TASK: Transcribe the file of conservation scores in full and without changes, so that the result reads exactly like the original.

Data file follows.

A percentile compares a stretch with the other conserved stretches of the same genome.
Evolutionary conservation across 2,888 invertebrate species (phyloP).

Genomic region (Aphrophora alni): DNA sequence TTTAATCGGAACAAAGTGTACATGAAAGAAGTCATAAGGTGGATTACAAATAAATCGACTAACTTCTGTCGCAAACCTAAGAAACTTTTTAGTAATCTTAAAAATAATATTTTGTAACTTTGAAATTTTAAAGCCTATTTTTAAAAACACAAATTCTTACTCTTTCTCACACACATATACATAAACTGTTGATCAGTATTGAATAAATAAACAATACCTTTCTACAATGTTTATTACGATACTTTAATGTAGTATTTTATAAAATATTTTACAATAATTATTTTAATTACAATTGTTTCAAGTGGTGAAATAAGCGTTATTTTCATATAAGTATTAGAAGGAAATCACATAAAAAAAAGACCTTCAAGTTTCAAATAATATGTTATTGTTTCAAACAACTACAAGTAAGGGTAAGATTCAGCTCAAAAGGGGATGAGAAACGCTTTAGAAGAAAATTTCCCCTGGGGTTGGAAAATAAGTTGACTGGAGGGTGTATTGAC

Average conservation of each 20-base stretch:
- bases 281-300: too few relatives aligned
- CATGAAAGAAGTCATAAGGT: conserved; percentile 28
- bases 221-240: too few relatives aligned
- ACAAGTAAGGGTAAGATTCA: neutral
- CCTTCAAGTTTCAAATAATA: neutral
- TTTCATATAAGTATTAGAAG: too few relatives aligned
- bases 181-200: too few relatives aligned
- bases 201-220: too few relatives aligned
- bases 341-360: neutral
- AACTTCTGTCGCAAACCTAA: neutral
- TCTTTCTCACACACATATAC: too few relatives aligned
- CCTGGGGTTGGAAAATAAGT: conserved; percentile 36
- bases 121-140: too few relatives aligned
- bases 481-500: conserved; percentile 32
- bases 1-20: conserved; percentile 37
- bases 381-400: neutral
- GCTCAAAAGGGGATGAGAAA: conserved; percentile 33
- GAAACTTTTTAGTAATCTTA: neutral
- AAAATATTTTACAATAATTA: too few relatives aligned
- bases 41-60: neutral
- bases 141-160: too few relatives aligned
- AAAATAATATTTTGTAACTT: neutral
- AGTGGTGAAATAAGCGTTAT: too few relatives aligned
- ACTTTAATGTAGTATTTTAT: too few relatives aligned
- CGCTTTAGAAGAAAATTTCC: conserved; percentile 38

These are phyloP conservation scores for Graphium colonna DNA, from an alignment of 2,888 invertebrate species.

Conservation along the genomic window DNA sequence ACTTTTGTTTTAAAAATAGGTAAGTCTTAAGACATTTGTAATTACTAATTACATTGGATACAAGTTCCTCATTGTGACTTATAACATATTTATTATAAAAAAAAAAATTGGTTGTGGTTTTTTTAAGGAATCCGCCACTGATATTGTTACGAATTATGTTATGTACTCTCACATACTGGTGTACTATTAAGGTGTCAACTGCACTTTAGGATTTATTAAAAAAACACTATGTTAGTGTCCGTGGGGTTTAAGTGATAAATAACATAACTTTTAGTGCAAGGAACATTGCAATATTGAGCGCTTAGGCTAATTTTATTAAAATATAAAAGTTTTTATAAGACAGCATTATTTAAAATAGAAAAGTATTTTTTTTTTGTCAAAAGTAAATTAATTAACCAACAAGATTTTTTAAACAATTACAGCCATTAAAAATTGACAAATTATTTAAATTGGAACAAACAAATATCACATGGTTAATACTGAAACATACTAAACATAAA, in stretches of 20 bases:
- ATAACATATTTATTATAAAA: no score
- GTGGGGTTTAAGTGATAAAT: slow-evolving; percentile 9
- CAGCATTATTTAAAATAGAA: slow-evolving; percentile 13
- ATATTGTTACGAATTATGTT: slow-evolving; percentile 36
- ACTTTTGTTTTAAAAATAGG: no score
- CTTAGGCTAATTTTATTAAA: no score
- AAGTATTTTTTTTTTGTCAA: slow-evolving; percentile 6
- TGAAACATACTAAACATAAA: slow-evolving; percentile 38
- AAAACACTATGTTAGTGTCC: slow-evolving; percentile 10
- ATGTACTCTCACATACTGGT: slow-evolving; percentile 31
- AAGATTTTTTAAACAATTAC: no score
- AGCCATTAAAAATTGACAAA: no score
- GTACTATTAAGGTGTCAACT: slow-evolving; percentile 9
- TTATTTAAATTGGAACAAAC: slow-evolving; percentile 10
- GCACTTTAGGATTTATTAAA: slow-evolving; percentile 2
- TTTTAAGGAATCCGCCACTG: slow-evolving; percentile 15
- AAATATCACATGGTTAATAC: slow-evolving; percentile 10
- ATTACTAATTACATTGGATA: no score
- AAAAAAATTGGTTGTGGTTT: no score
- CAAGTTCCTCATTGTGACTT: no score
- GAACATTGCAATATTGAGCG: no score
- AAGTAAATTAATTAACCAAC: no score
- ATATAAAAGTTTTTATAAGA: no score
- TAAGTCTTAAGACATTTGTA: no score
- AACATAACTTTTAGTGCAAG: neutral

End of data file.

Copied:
A percentile compares a stretch with the other conserved stretches of the same genome.
Evolutionary conservation across 2,888 invertebrate species (phyloP).

Genomic region (Aphrophora alni): DNA sequence TTTAATCGGAACAAAGTGTACATGAAAGAAGTCATAAGGTGGATTACAAATAAATCGACTAACTTCTGTCGCAAACCTAAGAAACTTTTTAGTAATCTTAAAAATAATATTTTGTAACTTTGAAATTTTAAAGCCTATTTTTAAAAACACAAATTCTTACTCTTTCTCACACACATATACATAAACTGTTGATCAGTATTGAATAAATAAACAATACCTTTCTACAATGTTTATTACGATACTTTAATGTAGTATTTTATAAAATATTTTACAATAATTATTTTAATTACAATTGTTTCAAGTGGTGAAATAAGCGTTATTTTCATATAAGTATTAGAAGGAAATCACATAAAAAAAAGACCTTCAAGTTTCAAATAATATGTTATTGTTTCAAACAACTACAAGTAAGGGTAAGATTCAGCTCAAAAGGGGATGAGAAACGCTTTAGAAGAAAATTTCCCCTGGGGTTGGAAAATAAGTTGACTGGAGGGTGTATTGAC

Average conservation of each 20-base stretch:
- bases 281-300: too few relatives aligned
- CATGAAAGAAGTCATAAGGT: conserved; percentile 28
- bases 221-240: too few relatives aligned
- ACAAGTAAGGGTAAGATTCA: neutral
- CCTTCAAGTTTCAAATAATA: neutral
- TTTCATATAAGTATTAGAAG: too few relatives aligned
- bases 181-200: too few relatives aligned
- bases 201-220: too few relatives aligned
- bases 341-360: neutral
- AACTTCTGTCGCAAACCTAA: neutral
- TCTTTCTCACACACATATAC: too few relatives aligned
- CCTGGGGTTGGAAAATAAGT: conserved; percentile 36
- bases 121-140: too few relatives aligned
- bases 481-500: conserved; percentile 32
- bases 1-20: conserved; percentile 37
- bases 381-400: neutral
- GCTCAAAAGGGGATGAGAAA: conserved; percentile 33
- GAAACTTTTTAGTAATCTTA: neutral
- AAAATATTTTACAATAATTA: too few relatives aligned
- bases 41-60: neutral
- bases 141-160: too few relatives aligned
- AAAATAATATTTTGTAACTT: neutral
- AGTGGTGAAATAAGCGTTAT: too few relatives aligned
- ACTTTAATGTAGTATTTTAT: too few relatives aligned
- CGCTTTAGAAGAAAATTTCC: conserved; percentile 38

These are phyloP conservation scores for Graphium colonna DNA, from an alignment of 2,888 invertebrate species.

Conservation along the genomic window DNA sequence ACTTTTGTTTTAAAAATAGGTAAGTCTTAAGACATTTGTAATTACTAATTACATTGGATACAAGTTCCTCATTGTGACTTATAACATATTTATTATAAAAAAAAAAATTGGTTGTGGTTTTTTTAAGGAATCCGCCACTGATATTGTTACGAATTATGTTATGTACTCTCACATACTGGTGTACTATTAAGGTGTCAACTGCACTTTAGGATTTATTAAAAAAACACTATGTTAGTGTCCGTGGGGTTTAAGTGATAAATAACATAACTTTTAGTGCAAGGAACATTGCAATATTGAGCGCTTAGGCTAATTTTATTAAAATATAAAAGTTTTTATAAGACAGCATTATTTAAAATAGAAAAGTATTTTTTTTTTGTCAAAAGTAAATTAATTAACCAACAAGATTTTTTAAACAATTACAGCCATTAAAAATTGACAAATTATTTAAATTGGAACAAACAAATATCACATGGTTAATACTGAAACATACTAAACATAAA, in stretches of 20 bases:
- ATAACATATTTATTATAAAA: no score
- GTGGGGTTTAAGTGATAAAT: slow-evolving; percentile 9
- CAGCATTATTTAAAATAGAA: slow-evolving; percentile 13
- ATATTGTTACGAATTATGTT: slow-evolving; percentile 36
- ACTTTTGTTTTAAAAATAGG: no score
- CTTAGGCTAATTTTATTAAA: no score
- AAGTATTTTTTTTTTGTCAA: slow-evolving; percentile 6
- TGAAACATACTAAACATAAA: slow-evolving; percentile 38
- AAAACACTATGTTAGTGTCC: slow-evolving; percentile 10
- ATGTACTCTCACATACTGGT: slow-evolving; percentile 31
- AAGATTTTTTAAACAATTAC: no score
- AGCCATTAAAAATTGACAAA: no score
- GTACTATTAAGGTGTCAACT: slow-evolving; percentile 9
- TTATTTAAATTGGAACAAAC: slow-evolving; percentile 10
- GCACTTTAGGATTTATTAAA: slow-evolving; percentile 2
- TTTTAAGGAATCCGCCACTG: slow-evolving; percentile 15
- AAATATCACATGGTTAATAC: slow-evolving; percentile 10
- ATTACTAATTACATTGGATA: no score
- AAAAAAATTGGTTGTGGTTT: no score
- CAAGTTCCTCATTGTGACTT: no score
- GAACATTGCAATATTGAGCG: no score
- AAGTAAATTAATTAACCAAC: no score
- ATATAAAAGTTTTTATAAGA: no score
- TAAGTCTTAAGACATTTGTA: no score
- AACATAACTTTTAGTGCAAG: neutral